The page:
Happy Birthday To One Of America’s Most Important Laws: The Antiquities Act
Today is the anniversary of the Antiquities Act—the 110-year-old law that allows presidents to create new national monuments. Thanks to the Antiquities Act, we have the Statue of Liberty, Pullman National Monument, Canyon de Chelly and Jewel Cave. We can also thank the Antiquities Act for 25 national monuments that are part of the National Conservation Lands, including Grand Staircase-Escalante, Rio Grande del Norte, and Fort Ord National Monuments to name just a few of these extraordinary places that, based on local, grassroots support, presidents have chosen to protect for all Americans—present and future.
The first monument I can recall visiting was the George Washington Carver National Monument in southwest Missouri. Carver was born into slavery and suffered horribly as a child, yet managed to pursue education in piano, art, botany and agriculture. He became an inventor, teacher, world-renowned researcher, and advisor to three U.S. presidents and other leaders. The monument was established in 1943 by President Franklin D. Roosevelt and protects Carver’s boyhood home and about 240 acres of prairie and woods. It was also the first monument to honor an African-American and the first to honor someone other than a president. My visit took place more than 40 years ago when I was only 8 or 9 years old, but I came home wanting to build a little science lab and fill it with jars of strange liquids and plants. Carver’s story was truly inspiring and has stayed with me.
Since the Carver monument was established, U.S. presidents—and our national monuments—have come a long way. Our monuments honor Americans who come from many backgrounds and who have wide-ranging experiences. Here are just a few:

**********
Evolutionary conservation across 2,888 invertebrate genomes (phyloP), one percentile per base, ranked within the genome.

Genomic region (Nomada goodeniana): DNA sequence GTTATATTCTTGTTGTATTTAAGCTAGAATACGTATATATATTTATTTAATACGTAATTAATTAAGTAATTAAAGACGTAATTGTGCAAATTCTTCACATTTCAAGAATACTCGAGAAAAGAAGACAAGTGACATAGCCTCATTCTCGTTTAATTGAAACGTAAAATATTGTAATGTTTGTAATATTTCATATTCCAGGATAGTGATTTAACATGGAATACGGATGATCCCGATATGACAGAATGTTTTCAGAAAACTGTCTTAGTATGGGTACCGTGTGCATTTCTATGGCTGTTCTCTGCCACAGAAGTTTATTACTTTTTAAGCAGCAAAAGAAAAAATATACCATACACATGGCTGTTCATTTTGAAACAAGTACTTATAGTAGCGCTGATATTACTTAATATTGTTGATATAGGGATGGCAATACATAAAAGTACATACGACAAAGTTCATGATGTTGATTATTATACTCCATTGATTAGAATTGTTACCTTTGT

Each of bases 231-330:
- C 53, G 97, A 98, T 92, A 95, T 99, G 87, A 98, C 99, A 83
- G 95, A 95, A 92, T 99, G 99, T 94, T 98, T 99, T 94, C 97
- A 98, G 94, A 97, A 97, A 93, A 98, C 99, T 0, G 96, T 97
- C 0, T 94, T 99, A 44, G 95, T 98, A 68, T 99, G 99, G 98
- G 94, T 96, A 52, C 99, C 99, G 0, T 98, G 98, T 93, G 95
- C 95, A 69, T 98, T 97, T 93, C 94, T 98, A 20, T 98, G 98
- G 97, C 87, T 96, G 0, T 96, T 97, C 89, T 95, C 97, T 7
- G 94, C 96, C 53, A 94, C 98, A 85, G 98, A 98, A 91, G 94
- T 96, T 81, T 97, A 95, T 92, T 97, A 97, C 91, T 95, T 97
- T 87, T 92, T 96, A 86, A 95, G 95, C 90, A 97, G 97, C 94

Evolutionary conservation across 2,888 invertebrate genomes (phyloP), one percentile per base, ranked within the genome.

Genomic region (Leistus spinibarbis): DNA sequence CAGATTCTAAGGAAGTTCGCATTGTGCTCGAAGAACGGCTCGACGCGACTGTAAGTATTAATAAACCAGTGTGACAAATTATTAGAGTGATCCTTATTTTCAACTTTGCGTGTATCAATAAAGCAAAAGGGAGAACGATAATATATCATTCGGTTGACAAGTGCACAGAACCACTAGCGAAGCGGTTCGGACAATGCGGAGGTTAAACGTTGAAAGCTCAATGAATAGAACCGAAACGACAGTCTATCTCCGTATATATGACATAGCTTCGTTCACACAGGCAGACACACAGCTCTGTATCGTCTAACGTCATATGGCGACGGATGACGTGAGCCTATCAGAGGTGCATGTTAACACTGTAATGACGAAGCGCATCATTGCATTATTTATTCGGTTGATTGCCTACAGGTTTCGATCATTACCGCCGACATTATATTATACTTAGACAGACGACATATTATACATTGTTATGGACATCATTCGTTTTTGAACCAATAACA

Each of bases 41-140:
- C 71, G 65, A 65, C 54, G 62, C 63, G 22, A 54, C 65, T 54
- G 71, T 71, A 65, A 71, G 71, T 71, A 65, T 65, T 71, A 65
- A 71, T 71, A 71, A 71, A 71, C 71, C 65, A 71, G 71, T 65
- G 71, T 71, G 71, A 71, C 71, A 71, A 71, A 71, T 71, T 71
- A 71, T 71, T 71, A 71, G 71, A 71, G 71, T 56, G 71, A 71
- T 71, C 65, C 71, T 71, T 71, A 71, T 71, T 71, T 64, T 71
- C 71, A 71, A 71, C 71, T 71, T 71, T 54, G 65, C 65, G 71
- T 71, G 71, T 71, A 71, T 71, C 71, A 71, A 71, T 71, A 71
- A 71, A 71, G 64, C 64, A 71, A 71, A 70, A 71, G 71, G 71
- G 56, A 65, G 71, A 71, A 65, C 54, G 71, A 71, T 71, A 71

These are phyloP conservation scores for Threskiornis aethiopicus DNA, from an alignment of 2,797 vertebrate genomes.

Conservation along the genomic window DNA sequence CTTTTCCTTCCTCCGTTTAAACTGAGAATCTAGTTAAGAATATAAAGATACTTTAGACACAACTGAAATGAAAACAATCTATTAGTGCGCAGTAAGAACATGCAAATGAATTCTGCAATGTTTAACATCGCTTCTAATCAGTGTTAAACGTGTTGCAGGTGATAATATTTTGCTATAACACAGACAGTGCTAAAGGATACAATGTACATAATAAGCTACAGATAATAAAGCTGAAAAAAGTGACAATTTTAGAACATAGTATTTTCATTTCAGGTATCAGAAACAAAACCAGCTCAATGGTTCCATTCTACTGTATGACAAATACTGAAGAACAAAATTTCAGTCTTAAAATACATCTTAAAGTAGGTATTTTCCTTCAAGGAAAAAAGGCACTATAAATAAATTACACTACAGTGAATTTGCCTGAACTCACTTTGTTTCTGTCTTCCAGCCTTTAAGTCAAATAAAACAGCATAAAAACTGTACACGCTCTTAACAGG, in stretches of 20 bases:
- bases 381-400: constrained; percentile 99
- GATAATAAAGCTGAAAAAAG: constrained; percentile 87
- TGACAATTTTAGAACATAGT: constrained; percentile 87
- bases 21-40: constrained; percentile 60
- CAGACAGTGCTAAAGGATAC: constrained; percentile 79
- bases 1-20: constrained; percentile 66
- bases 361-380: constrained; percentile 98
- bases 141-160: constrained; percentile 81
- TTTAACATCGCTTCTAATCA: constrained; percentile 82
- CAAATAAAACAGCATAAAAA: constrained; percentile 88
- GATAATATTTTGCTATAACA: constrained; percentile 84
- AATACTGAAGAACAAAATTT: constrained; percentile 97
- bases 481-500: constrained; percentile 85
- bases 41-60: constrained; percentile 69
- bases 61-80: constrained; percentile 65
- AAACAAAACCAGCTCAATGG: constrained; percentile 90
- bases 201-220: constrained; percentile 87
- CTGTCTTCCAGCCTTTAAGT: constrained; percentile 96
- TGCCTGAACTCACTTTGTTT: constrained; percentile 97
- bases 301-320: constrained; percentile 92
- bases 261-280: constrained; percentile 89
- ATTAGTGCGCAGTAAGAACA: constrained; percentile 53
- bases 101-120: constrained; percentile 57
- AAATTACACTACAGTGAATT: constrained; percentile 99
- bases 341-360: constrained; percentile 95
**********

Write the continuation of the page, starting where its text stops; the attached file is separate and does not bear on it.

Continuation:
- The Cesar Chavez National Monument
- World War II Valor in the Pacific National Monument
- Belmont-Paul Women’s Equality National Monument
- Honouliuli National Monument that recognizes Japanese-Americans who were unjustly imprisoned during WW II
- Harriet Tubman Underground Railroad National Monument
- African Burial Ground National Monument that memorializes more than 400 enslaved people and the role of Africans in colonial and early New York history
- Charles Young Buffalo Soldiers National Monument
- Monuments protecting ancient and continuously inhabited Native American lands and cultural sites
- Monuments memorializing battlegrounds and forts
- Numerous monuments protecting habitat for North America’s wildlife and migrating bird species
President Obama has used the Antiquities Act to make our monuments better reflect who we are as Americans—and he has six months left in office to accomplish more. For example, the Penn Center in South Carolina is the site of Penn School, one of the country’s first for freed slaves. Legislation has been introduced in Congress to protect it; if Congress fails to act on the bill, the President can designate it.
In Utah, a coalition of five Native American Tribes are working to protect a region called Bear Ears. It has tens of thousands of sacred Native American sacred and ancestral sites. Tribal Nations, conservationists, veterans, businesses, sportsmen, faith leaders, and others are asking President Obama to use the Antiquities Act to establish Bear Ears National Monument.
And advocates are asking the president to protect the Stonewall Inn in New York City as a monument—commemorating the long fight for lesbian and gay civil rights. While the monument to George Washington Carver was the first to recognize an African American, the Stonewall site will be the first to recognize contributions of LGBTQ Americans.
One of the greatest things about the Antiquities Act? If we protect and defend it as law, future presidents can use it too. Places we don’t even recognize yet as having cultural or even ecological importance will have a chance of being protected. Future presidents could protect places that are like Bears Ears, Stonewall Inn and Penn Center once were: not yet recognized for their great part in our continually unfolding and rich American story. That makes the Antiquities Act an exciting part of America’s future–and one worth fighting for.